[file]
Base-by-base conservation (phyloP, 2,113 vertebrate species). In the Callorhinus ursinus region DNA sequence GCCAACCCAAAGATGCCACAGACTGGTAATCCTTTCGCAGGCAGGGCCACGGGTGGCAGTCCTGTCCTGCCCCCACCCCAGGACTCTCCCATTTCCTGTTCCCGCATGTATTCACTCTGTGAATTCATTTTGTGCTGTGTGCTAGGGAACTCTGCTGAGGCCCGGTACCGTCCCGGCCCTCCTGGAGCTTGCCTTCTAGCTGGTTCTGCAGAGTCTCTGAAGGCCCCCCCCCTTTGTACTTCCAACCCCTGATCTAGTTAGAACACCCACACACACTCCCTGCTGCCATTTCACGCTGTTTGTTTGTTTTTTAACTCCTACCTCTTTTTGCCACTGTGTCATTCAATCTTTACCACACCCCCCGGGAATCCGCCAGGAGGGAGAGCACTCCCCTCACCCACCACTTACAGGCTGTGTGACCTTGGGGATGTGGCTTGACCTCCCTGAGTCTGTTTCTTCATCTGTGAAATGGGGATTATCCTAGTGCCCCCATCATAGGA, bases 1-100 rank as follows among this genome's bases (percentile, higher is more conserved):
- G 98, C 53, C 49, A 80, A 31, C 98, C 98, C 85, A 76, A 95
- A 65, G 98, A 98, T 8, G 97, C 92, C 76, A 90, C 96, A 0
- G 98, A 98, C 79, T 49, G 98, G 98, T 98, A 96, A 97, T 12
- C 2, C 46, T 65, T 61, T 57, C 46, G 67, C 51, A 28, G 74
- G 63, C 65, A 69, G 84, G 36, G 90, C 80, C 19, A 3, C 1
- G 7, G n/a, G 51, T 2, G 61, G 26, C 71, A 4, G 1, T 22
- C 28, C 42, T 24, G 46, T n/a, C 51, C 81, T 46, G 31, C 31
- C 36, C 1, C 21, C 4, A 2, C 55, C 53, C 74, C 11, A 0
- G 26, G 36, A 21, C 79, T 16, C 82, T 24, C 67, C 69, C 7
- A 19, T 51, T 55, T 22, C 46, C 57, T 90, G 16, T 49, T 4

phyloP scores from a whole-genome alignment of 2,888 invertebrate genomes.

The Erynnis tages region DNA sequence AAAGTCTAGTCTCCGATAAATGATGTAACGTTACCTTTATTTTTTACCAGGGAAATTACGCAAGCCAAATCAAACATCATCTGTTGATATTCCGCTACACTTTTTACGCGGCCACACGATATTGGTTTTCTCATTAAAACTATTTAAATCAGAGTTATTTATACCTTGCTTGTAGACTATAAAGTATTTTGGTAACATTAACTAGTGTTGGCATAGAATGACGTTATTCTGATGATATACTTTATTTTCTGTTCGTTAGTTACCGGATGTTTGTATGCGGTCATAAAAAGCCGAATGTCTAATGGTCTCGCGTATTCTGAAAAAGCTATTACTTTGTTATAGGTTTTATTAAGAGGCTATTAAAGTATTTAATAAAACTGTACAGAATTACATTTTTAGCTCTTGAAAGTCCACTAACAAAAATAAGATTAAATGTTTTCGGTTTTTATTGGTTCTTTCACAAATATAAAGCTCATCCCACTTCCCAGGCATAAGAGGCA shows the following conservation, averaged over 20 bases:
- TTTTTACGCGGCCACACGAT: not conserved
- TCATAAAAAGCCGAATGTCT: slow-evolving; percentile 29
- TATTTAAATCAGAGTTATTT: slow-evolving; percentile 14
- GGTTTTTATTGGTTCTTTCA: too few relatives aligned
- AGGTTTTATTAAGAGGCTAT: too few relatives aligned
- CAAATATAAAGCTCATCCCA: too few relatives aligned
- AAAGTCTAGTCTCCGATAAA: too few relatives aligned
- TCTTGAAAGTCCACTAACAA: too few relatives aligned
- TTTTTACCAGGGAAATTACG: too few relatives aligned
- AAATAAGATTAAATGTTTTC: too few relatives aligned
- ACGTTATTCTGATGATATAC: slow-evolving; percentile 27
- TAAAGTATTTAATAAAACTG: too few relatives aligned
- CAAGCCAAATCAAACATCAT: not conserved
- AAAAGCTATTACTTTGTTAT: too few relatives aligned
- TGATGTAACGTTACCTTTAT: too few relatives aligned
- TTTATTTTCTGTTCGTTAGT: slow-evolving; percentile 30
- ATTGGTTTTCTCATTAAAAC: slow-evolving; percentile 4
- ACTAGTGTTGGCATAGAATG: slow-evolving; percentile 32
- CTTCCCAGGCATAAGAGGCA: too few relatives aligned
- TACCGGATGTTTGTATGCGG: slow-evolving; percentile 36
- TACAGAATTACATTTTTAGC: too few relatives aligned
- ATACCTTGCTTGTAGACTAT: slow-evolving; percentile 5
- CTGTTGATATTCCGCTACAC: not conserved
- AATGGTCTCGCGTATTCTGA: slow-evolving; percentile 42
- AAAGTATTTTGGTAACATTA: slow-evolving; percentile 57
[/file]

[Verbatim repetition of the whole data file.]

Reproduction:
Base-by-base conservation (phyloP, 2,113 vertebrate species). In the Callorhinus ursinus region DNA sequence GCCAACCCAAAGATGCCACAGACTGGTAATCCTTTCGCAGGCAGGGCCACGGGTGGCAGTCCTGTCCTGCCCCCACCCCAGGACTCTCCCATTTCCTGTTCCCGCATGTATTCACTCTGTGAATTCATTTTGTGCTGTGTGCTAGGGAACTCTGCTGAGGCCCGGTACCGTCCCGGCCCTCCTGGAGCTTGCCTTCTAGCTGGTTCTGCAGAGTCTCTGAAGGCCCCCCCCCTTTGTACTTCCAACCCCTGATCTAGTTAGAACACCCACACACACTCCCTGCTGCCATTTCACGCTGTTTGTTTGTTTTTTAACTCCTACCTCTTTTTGCCACTGTGTCATTCAATCTTTACCACACCCCCCGGGAATCCGCCAGGAGGGAGAGCACTCCCCTCACCCACCACTTACAGGCTGTGTGACCTTGGGGATGTGGCTTGACCTCCCTGAGTCTGTTTCTTCATCTGTGAAATGGGGATTATCCTAGTGCCCCCATCATAGGA, bases 1-100 rank as follows among this genome's bases (percentile, higher is more conserved):
- G 98, C 53, C 49, A 80, A 31, C 98, C 98, C 85, A 76, A 95
- A 65, G 98, A 98, T 8, G 97, C 92, C 76, A 90, C 96, A 0
- G 98, A 98, C 79, T 49, G 98, G 98, T 98, A 96, A 97, T 12
- C 2, C 46, T 65, T 61, T 57, C 46, G 67, C 51, A 28, G 74
- G 63, C 65, A 69, G 84, G 36, G 90, C 80, C 19, A 3, C 1
- G 7, G n/a, G 51, T 2, G 61, G 26, C 71, A 4, G 1, T 22
- C 28, C 42, T 24, G 46, T n/a, C 51, C 81, T 46, G 31, C 31
- C 36, C 1, C 21, C 4, A 2, C 55, C 53, C 74, C 11, A 0
- G 26, G 36, A 21, C 79, T 16, C 82, T 24, C 67, C 69, C 7
- A 19, T 51, T 55, T 22, C 46, C 57, T 90, G 16, T 49, T 4

phyloP scores from a whole-genome alignment of 2,888 invertebrate genomes.

The Erynnis tages region DNA sequence AAAGTCTAGTCTCCGATAAATGATGTAACGTTACCTTTATTTTTTACCAGGGAAATTACGCAAGCCAAATCAAACATCATCTGTTGATATTCCGCTACACTTTTTACGCGGCCACACGATATTGGTTTTCTCATTAAAACTATTTAAATCAGAGTTATTTATACCTTGCTTGTAGACTATAAAGTATTTTGGTAACATTAACTAGTGTTGGCATAGAATGACGTTATTCTGATGATATACTTTATTTTCTGTTCGTTAGTTACCGGATGTTTGTATGCGGTCATAAAAAGCCGAATGTCTAATGGTCTCGCGTATTCTGAAAAAGCTATTACTTTGTTATAGGTTTTATTAAGAGGCTATTAAAGTATTTAATAAAACTGTACAGAATTACATTTTTAGCTCTTGAAAGTCCACTAACAAAAATAAGATTAAATGTTTTCGGTTTTTATTGGTTCTTTCACAAATATAAAGCTCATCCCACTTCCCAGGCATAAGAGGCA shows the following conservation, averaged over 20 bases:
- TTTTTACGCGGCCACACGAT: not conserved
- TCATAAAAAGCCGAATGTCT: slow-evolving; percentile 29
- TATTTAAATCAGAGTTATTT: slow-evolving; percentile 14
- GGTTTTTATTGGTTCTTTCA: too few relatives aligned
- AGGTTTTATTAAGAGGCTAT: too few relatives aligned
- CAAATATAAAGCTCATCCCA: too few relatives aligned
- AAAGTCTAGTCTCCGATAAA: too few relatives aligned
- TCTTGAAAGTCCACTAACAA: too few relatives aligned
- TTTTTACCAGGGAAATTACG: too few relatives aligned
- AAATAAGATTAAATGTTTTC: too few relatives aligned
- ACGTTATTCTGATGATATAC: slow-evolving; percentile 27
- TAAAGTATTTAATAAAACTG: too few relatives aligned
- CAAGCCAAATCAAACATCAT: not conserved
- AAAAGCTATTACTTTGTTAT: too few relatives aligned
- TGATGTAACGTTACCTTTAT: too few relatives aligned
- TTTATTTTCTGTTCGTTAGT: slow-evolving; percentile 30
- ATTGGTTTTCTCATTAAAAC: slow-evolving; percentile 4
- ACTAGTGTTGGCATAGAATG: slow-evolving; percentile 32
- CTTCCCAGGCATAAGAGGCA: too few relatives aligned
- TACCGGATGTTTGTATGCGG: slow-evolving; percentile 36
- TACAGAATTACATTTTTAGC: too few relatives aligned
- ATACCTTGCTTGTAGACTAT: slow-evolving; percentile 5
- CTGTTGATATTCCGCTACAC: not conserved
- AATGGTCTCGCGTATTCTGA: slow-evolving; percentile 42
- AAAGTATTTTGGTAACATTA: slow-evolving; percentile 57